I want to make it explicitly clear that these are certainly not strict rules for all athletes, rather just some generalized guidelines that are likely applicable to most athletes (I’m not a huge advocate of those with extremist views, such as advocating for <5 RPE or 10 RPE – failure training). Also, this isn’t anything new here, nor deviating from what most are already doing…
– Top sets at 8 – 9 RPE (at higher intensities and lower reps).
– Back-off sets at 6 – 7 RPE (with lower intensities than top set and typically slightly higher repetition work than top set at an individual optimal dosage of relative volume).
– Occasionally going to a 10 RPE and occasionally going to a 5 RPE.
– Say you accidentally fail a bench press far out from competition, is it really that big of a deal? Probably not, at least you now know what a true 10 RPE is since it was to failure.
– Say you accidentally go to a 3 – 4 RPE, is it really that big of a deal? Probably not, at least you now know that you can probably increase the load slightly more and push it slightly more.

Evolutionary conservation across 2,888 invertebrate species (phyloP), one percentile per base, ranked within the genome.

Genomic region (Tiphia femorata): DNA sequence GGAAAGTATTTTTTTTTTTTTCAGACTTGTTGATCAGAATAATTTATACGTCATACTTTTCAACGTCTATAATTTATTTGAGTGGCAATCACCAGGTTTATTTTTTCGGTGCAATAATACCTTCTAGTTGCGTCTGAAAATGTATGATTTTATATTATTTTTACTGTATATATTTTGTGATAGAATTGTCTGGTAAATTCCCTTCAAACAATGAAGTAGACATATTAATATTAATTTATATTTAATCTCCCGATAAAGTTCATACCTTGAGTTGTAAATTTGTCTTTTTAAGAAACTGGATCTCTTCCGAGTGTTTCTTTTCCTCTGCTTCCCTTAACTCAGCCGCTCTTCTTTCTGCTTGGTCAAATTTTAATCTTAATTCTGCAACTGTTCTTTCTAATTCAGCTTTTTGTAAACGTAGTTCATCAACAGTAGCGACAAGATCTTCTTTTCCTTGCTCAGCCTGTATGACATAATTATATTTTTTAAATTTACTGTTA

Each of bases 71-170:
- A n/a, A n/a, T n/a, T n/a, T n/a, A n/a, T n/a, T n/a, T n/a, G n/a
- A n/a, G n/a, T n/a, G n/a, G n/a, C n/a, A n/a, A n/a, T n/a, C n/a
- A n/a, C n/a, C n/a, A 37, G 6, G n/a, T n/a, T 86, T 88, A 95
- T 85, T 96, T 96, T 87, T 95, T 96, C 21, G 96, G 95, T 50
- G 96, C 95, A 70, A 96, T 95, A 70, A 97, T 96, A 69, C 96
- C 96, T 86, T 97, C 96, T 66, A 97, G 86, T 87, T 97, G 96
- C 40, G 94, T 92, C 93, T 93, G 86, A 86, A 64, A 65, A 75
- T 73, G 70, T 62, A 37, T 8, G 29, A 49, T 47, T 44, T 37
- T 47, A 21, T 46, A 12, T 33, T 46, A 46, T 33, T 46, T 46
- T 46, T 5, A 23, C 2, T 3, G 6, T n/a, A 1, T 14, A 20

– Employ LRV (with RPE) as the primary strategies (with VL and other metrics secondarily)
– Most in the green zone, some in the yellow zone, least in the red zone. However, not only do I individualize these VL zones from the individualized LRV values, but also on what the individual athlete responds best to. For example, maybe an athlete doesn’t respond well to 0 – 25% VL (with most at ~20 – 25% VL); therefore, maybe their green zone isn’t at 0 – 25% VL… Most athletes typically also respond best to certain relative intensity zones, which I don’t think is anything new based on the relationship between load and 1RM strength adaptations [28, 29].